The international break is here which means no club football for the next ten days. To the players, it comes as a much-needed break from the hectic club schedule before the business end of their respective leagues and competitions. Obviously, it also means a few national fixtures and although in the past they have seemed pointless, the introduction of the UEFA Nations League has given countries something to play for. It also throws up interesting matchups from time to time.
Serbia travelled to the Volkswagen Arena in Wolfsburg on 20 March to play Germany. Both sides are now at a curious parity. Since losing to South Korea and getting knocked out of the group stages at the World Cup last summer, Germany have seen themselves relegated to League B of the Nations League after losing to France and the Netherlands. The rebuilding journey has been a tumultuous one and Joachim Low’s men were keen to start off the new year well.
Serbia, on the other hand, had also been knocked out in the group stages of the 2018 World Cup, but having fielded a young and talented squad consisting of names like Luka Jović (who has garnered interests from the likes of Barcelona), Sergej Milinković-Savić, and Aleksandar Mitrović of Premier League team Fulham, few would have been quick to write them off so soon.
Germany lined up in a 4-2-3-1 with Low’s preference for youth clear to see. He started Jonathan Tah and Niklas Süle as centre-backs, Marcel Halstenberg at left-back, and handed a debut to right-back Lukas Klostermann. Ahead of them, Joshua Kimmich of Bayern Munich and İlkay Gündoğan of Manchester City were the two deepest midfielders with Julian Brandt, and Leroy Sané playing on the right and left wing respectively. Kai Havertz played as the #10 and Timo Werner as the lone striker.
Serbia lined up in a 4-1-4-1 with Marko Dmitrović in goal, behind a back-four of Antonio Rukavina, Uros Spajić, Nikola Milenković and Miroslav Bogosavac. Nemanja Maksimović of Getafe played as the #6, with a midfield four consisting of Darko Lazović, Milinković-Savić, Mijat Gaćinović, and Adem Ljajić. Luka Jović started up top.
There weren’t substitution limitations so both benches were packed.
Germany’s positional play – old wine in a new bottle?
Lots of things were expected from the new look Germany but their familiar possession heavy approach was still intact. Their formation on the pitch during possession was very similar to their nominal lineup on paper. The full-backs pushed up high, with Gündoğan and Kimmich providing support in the centre. The front four were exploiting space behind Serbia’s line or in between their midfield and defensive lines. All of the German players were very mobile and a few elements of their possession play require deeper discussion.
As mentioned earlier, the German machine was built upon the mobility and versatility of the players within the system and their ability to play in a variety of positions. Although it wasn’t Total Football 2.0 as the players stuck to their usual positions more often than not, the structure was given paramount importance and players adjusted and readjusted their positions relative to their teammates. The fullbacks and wingers changed positions frequently. Either the fullback would provide width, in which case the winger would drift inwards to draw attention, or the wingers would stay wide so that they could use their excellent 1v1 ability to beat their man, all while the fullback underlapped. Sometimes the fullbacks would even cut inside and attack the box to confuse Serbia’s man-marking schemes.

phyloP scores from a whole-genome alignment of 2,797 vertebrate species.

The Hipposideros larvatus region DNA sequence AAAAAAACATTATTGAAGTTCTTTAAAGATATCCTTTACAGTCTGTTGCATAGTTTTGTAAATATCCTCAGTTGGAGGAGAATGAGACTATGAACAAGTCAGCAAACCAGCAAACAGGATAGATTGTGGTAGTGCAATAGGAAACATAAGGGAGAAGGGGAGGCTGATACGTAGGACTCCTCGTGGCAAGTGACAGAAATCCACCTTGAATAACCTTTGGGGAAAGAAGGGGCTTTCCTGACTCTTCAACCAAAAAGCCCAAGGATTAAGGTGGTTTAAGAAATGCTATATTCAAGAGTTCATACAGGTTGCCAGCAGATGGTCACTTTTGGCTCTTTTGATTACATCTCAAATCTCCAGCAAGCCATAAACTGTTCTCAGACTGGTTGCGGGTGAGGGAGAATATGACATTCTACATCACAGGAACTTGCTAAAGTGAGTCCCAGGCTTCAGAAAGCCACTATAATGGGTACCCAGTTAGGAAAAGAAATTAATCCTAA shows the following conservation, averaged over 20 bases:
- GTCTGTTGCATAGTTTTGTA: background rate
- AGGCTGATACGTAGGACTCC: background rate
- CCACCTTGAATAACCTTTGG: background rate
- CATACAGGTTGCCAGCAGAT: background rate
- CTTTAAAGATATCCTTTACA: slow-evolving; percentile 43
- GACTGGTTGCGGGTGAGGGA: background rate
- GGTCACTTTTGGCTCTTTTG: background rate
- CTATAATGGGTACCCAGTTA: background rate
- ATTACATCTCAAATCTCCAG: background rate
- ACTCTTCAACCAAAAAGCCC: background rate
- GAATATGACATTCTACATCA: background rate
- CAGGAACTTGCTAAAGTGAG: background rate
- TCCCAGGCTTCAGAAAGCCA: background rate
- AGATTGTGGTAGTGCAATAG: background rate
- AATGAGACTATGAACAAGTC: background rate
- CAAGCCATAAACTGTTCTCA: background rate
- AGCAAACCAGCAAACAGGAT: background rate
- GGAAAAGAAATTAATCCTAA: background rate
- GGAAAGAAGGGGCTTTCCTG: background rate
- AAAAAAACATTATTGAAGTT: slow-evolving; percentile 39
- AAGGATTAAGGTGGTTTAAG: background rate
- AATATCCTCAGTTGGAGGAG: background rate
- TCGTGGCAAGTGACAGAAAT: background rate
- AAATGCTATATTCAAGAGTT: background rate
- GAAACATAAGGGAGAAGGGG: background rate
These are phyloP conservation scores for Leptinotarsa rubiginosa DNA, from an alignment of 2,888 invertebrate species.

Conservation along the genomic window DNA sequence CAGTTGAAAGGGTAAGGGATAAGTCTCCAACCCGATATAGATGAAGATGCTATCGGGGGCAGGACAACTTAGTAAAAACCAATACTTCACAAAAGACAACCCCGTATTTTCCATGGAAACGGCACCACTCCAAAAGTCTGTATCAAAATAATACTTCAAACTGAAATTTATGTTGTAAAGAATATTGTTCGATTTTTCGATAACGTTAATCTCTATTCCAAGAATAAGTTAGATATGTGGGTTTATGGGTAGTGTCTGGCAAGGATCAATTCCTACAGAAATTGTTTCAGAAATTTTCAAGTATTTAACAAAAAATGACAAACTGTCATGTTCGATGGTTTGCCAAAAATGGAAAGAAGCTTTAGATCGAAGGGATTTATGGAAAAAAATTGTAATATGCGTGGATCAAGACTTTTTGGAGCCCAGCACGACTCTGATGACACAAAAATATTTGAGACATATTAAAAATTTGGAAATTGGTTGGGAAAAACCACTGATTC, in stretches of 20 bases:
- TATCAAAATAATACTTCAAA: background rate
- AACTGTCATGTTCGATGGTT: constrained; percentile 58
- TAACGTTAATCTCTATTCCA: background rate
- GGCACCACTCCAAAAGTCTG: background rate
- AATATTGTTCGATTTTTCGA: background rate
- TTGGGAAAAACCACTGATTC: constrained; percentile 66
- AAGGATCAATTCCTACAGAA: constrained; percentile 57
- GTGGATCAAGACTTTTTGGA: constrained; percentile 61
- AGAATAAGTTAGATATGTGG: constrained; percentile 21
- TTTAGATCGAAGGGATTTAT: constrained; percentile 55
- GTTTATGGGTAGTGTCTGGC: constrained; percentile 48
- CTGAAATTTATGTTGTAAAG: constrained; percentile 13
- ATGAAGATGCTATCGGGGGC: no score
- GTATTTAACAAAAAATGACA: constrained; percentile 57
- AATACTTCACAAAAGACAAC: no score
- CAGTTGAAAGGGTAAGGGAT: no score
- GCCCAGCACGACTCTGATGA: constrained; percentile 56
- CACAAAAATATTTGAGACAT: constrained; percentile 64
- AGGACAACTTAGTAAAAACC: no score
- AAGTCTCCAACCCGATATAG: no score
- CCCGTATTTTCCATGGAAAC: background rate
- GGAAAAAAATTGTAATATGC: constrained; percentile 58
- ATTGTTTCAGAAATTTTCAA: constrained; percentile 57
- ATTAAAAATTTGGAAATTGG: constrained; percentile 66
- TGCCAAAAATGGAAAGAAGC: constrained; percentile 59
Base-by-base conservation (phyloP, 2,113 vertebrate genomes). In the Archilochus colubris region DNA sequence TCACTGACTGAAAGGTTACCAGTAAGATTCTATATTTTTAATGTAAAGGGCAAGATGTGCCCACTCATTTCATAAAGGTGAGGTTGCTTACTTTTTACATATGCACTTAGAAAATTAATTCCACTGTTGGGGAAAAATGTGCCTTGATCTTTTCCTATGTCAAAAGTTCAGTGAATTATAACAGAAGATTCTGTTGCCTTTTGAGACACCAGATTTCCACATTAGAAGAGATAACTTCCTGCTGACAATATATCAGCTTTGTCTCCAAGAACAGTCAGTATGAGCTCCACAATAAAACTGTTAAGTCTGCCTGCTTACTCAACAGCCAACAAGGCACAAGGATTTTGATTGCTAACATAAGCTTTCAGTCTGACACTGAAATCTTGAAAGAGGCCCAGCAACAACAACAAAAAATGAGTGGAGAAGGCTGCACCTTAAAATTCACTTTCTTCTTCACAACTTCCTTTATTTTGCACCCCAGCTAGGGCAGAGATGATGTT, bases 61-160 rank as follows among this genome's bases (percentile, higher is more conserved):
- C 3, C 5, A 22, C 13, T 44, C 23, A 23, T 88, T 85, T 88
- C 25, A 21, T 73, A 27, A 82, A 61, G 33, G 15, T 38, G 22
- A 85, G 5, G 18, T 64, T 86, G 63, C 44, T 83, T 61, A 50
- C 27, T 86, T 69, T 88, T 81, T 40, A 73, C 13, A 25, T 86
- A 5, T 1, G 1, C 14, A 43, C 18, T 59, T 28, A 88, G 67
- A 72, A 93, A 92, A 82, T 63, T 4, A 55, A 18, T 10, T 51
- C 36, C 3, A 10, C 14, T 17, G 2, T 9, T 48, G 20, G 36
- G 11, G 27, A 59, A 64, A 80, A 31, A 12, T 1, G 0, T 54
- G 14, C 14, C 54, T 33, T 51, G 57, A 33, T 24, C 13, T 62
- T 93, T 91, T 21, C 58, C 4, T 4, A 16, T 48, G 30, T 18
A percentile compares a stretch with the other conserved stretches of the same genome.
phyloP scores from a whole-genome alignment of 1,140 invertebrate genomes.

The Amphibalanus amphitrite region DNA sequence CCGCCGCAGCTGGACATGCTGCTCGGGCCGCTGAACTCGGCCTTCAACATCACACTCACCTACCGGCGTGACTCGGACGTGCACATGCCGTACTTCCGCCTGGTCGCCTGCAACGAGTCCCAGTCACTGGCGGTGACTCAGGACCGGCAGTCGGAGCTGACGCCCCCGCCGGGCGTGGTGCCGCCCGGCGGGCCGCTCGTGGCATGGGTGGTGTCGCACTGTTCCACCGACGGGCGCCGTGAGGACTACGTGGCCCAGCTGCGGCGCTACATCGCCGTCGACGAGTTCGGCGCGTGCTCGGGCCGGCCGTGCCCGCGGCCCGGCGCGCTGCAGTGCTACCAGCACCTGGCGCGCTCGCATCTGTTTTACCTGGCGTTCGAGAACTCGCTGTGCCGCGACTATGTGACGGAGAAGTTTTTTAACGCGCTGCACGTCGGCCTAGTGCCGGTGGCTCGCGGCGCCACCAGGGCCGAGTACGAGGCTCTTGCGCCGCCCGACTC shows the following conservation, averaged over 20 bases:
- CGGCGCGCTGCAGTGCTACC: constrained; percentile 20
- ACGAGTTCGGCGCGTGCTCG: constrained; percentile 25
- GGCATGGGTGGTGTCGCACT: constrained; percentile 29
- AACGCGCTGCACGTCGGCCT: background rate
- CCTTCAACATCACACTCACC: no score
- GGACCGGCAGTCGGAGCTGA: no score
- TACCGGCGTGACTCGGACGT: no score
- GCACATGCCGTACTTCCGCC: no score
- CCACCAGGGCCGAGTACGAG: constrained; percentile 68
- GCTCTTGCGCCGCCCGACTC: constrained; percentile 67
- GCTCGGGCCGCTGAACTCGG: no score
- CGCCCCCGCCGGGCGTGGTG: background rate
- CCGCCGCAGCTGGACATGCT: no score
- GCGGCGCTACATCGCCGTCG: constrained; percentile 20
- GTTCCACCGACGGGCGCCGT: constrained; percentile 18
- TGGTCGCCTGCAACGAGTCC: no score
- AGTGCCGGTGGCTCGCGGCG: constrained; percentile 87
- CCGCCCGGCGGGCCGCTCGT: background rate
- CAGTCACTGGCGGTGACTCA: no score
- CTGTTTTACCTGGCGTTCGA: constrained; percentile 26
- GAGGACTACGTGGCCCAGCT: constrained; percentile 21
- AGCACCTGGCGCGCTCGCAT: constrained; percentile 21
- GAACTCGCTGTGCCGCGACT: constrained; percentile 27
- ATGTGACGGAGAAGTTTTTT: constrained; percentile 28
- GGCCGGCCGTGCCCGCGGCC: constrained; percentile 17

Germany looked to create overloads all over the pitch. Depending upon the part of the pitch where they had the ball, they used two common methods to achieve these overloads. If they were out on the wing, one of the deeper midfielders would move over to support the fullback who had the ball. The winger on the nearside would make a run to the byline. This provided a passing lane on the touchline as well as pulled out the Serbian centre-back. Kai Havertz would provide support on the halfspace and this resulted in the formation of a diamond out wide.
To create central overloads, Werner was the one who’d drop in. He’d play the false nine role when Kimmich or Gündoğan had the ball and attack the box when one of the fullbacks or wingers were looking to cross into the box. When he dropped, Havertz moved out to the left dragging his marker (Maksimović) away with him and creating space.
The result of these overloads was that Germany were able to play through the opposition’s midfield line and create goalscoring chances. If they weren’t and Serbia recovered well, they still had the option to switch play to the other side – to either the opposite fullback or winger. This brings us to the next topic which is…
Most often, it was Sané who was making such runs. Usually, Germany tried to attack down the right side because they had identified Gaćinović as the weakness of that side. If overloading the wing didn’t work, they’d usually retain possession and play it back to Gündoğan. As soon as Gündoğan got the ball, Sané would make a run behind the defensive line. This coupled with the fact that the Serbian block moved up following a back pass meant that if done correctly, it would leave Sané in a lot of space, and ready to make a cut-back or a cross across the six-yard box. If Sané‘s run was tracked successfully by the fullback – Rukavina and/or the centre-back – Spajić, it would still create a lot of space on the wing for the fullback – Halstenberg, as both of the defenders on the left side, would be attracted by Sané‘s movement.